No need to worry about pesticides in breast milk, new study finds

A breastfeeding mum and her baby.
A breastfeeding mum and her baby. Picasa

RESEARCHERS at the University of Western Australia recently published a study which shows that levels of pesticides in breast milk have drastically dropped over the past 40 years.

Senior researcher and founder of the Human Lactation Research Group, Professor Peter Hartmann, assures breastfeeding women that there is no longer any need to be worried about pesticides.

"As far as pesticides are concerned there is no reason to avoid anything,” he said.

He said there had been a 42-fold decrease in the levels of pesticide in breast milk, which he described as "huge”.

This means that Australia, which now has the lowest levels of pesticides in breast milk in the world, is well below the maximum levels permitted by the World Health Organisation.

"Ten years ago we were about at the maximum levels permitted by the World Health Organisation now we're way below those,” Prof Hartmann said.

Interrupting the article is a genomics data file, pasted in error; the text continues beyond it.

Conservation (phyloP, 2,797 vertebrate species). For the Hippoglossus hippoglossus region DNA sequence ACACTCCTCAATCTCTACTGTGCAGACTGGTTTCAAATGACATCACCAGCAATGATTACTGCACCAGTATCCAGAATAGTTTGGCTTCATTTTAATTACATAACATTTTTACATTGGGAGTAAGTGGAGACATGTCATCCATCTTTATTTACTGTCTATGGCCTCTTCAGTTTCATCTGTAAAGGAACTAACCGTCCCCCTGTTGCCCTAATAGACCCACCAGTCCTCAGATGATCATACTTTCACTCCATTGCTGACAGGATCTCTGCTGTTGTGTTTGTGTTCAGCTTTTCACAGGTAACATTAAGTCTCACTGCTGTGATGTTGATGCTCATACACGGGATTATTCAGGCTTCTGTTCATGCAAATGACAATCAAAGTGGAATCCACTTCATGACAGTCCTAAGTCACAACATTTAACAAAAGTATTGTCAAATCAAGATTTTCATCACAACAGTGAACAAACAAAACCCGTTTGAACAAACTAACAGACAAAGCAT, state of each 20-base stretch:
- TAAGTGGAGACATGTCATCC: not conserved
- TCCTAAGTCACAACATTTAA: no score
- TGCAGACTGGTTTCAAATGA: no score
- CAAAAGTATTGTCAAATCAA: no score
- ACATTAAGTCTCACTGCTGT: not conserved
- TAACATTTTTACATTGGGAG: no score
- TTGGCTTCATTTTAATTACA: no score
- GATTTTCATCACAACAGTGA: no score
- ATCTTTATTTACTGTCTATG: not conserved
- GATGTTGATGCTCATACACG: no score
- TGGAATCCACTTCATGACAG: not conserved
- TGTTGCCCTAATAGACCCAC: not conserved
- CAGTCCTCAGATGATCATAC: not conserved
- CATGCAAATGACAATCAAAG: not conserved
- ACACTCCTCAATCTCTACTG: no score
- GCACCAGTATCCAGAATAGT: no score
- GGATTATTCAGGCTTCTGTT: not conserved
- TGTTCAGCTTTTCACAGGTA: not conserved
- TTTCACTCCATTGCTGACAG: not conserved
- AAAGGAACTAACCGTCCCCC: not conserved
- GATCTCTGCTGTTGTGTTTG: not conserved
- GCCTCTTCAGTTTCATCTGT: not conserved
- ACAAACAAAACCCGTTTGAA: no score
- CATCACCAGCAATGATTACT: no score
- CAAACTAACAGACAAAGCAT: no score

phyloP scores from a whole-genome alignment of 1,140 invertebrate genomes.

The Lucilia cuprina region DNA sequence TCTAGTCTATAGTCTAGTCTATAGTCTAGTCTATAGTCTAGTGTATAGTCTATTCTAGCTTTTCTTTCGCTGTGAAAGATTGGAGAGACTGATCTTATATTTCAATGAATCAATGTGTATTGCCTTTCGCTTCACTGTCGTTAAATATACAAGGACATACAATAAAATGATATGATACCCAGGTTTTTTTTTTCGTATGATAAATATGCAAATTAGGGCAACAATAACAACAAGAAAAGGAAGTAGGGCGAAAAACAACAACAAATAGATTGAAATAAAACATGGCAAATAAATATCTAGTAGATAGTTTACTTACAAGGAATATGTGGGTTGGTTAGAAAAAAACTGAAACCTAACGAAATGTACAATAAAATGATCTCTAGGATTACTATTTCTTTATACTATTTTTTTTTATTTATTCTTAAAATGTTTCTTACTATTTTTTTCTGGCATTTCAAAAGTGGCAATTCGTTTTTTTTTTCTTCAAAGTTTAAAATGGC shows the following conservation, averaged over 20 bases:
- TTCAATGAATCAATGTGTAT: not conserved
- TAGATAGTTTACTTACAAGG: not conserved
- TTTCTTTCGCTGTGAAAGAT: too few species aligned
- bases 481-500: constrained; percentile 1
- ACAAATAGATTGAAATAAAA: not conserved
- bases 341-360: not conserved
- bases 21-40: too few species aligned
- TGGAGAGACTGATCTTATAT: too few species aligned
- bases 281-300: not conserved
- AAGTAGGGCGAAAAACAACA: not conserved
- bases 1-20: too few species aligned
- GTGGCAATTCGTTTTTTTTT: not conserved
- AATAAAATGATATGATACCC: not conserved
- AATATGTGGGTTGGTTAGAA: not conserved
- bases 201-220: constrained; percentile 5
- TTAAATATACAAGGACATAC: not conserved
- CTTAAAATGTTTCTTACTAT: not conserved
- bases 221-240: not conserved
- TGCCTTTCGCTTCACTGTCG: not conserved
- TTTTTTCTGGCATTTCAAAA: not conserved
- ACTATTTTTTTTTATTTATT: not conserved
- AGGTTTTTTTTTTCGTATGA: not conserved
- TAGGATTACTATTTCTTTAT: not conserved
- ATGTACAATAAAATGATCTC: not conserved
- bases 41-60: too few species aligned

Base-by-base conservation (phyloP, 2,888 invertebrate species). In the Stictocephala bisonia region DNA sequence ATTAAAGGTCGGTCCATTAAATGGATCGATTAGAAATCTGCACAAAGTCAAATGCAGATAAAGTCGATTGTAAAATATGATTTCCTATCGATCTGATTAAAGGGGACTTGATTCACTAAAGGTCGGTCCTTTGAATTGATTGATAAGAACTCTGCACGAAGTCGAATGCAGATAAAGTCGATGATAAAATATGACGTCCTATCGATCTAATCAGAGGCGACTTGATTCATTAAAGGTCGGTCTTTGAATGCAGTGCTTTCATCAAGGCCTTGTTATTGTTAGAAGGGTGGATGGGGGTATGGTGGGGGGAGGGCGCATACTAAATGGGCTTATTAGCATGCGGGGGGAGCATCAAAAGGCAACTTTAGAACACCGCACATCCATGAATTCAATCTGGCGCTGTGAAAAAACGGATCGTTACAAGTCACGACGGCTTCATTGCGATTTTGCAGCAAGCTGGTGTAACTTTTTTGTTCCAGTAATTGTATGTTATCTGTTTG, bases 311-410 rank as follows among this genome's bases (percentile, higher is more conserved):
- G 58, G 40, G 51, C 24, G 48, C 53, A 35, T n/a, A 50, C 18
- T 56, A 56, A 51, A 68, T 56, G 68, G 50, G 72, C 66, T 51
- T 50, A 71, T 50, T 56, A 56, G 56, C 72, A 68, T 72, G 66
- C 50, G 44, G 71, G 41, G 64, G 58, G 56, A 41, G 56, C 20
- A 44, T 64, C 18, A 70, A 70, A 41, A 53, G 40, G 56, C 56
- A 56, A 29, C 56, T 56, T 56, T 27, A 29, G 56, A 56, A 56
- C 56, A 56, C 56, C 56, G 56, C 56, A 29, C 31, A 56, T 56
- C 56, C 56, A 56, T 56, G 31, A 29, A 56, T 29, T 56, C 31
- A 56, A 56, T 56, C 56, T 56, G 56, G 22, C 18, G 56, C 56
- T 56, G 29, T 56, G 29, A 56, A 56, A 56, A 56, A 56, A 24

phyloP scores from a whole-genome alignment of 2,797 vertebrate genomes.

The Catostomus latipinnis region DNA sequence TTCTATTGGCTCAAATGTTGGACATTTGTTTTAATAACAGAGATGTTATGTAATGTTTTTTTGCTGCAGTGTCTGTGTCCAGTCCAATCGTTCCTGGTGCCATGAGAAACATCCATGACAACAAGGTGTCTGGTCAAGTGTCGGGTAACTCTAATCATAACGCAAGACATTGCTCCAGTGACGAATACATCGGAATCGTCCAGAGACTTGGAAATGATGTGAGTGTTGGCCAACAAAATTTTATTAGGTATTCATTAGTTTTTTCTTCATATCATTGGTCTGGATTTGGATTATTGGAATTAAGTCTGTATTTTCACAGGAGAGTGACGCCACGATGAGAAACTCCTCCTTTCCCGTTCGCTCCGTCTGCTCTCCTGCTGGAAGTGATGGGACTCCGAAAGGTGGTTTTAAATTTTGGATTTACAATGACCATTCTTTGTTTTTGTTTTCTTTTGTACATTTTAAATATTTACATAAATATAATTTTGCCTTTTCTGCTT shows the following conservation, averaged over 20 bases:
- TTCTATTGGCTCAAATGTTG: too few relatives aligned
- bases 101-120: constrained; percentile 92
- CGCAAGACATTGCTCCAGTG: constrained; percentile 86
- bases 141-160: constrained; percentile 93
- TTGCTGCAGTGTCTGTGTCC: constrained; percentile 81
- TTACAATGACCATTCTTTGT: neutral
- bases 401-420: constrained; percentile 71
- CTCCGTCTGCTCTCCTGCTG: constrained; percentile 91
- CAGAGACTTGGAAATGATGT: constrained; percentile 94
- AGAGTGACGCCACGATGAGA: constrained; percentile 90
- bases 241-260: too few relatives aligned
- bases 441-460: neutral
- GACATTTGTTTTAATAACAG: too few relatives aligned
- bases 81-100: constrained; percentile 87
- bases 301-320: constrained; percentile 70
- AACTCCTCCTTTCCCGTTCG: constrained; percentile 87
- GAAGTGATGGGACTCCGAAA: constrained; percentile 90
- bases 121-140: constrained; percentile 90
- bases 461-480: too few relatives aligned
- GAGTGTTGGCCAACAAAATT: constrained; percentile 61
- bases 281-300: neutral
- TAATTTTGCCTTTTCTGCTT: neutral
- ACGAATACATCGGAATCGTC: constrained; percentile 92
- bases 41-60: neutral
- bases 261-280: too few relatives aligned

The study started in 1972 and looked at the levels of 88 different pesticide levels in breast milk and Professor Hartmann says that there was a deliberate effort through government policy to reduce these levels.

"It has taken about 40 years to get the levels down, with concerted efforts required and they've got down to levels now that are of no concern,” he said.

Studies done in Eastern Australian States in 2010 showed similar levels to the most recent findings of Prof Hartmann's, so breastfeeding mothers in NSW also have nothing to worry about.

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